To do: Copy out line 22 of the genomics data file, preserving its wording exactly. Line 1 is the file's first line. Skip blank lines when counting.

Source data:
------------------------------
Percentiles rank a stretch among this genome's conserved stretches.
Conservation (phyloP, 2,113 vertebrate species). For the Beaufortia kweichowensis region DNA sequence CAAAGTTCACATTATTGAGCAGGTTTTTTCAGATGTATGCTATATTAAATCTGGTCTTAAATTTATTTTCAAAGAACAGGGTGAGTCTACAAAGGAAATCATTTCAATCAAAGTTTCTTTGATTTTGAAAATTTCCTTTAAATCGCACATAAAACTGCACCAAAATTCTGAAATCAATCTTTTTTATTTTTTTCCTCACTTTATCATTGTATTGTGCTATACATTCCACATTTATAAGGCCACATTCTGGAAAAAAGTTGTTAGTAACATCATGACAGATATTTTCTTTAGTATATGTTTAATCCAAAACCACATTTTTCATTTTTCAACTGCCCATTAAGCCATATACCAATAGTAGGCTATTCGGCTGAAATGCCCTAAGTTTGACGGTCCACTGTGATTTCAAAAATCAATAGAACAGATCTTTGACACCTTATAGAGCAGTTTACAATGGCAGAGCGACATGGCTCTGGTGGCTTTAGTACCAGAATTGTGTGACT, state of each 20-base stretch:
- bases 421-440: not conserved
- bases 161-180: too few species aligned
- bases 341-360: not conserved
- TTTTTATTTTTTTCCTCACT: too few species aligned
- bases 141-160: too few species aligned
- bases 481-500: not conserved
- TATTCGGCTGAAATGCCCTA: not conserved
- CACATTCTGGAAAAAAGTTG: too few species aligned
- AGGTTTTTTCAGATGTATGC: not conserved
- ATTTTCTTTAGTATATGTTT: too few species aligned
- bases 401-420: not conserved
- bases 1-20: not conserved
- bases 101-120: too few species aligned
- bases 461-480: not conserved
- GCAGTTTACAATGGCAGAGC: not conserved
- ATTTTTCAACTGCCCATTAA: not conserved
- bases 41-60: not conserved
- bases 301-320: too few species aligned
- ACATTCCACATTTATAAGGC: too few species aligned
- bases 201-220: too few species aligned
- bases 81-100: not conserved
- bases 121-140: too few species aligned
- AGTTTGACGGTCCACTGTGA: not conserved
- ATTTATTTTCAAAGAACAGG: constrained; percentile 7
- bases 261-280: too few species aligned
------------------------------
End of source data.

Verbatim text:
- bases 201-220: too few species aligned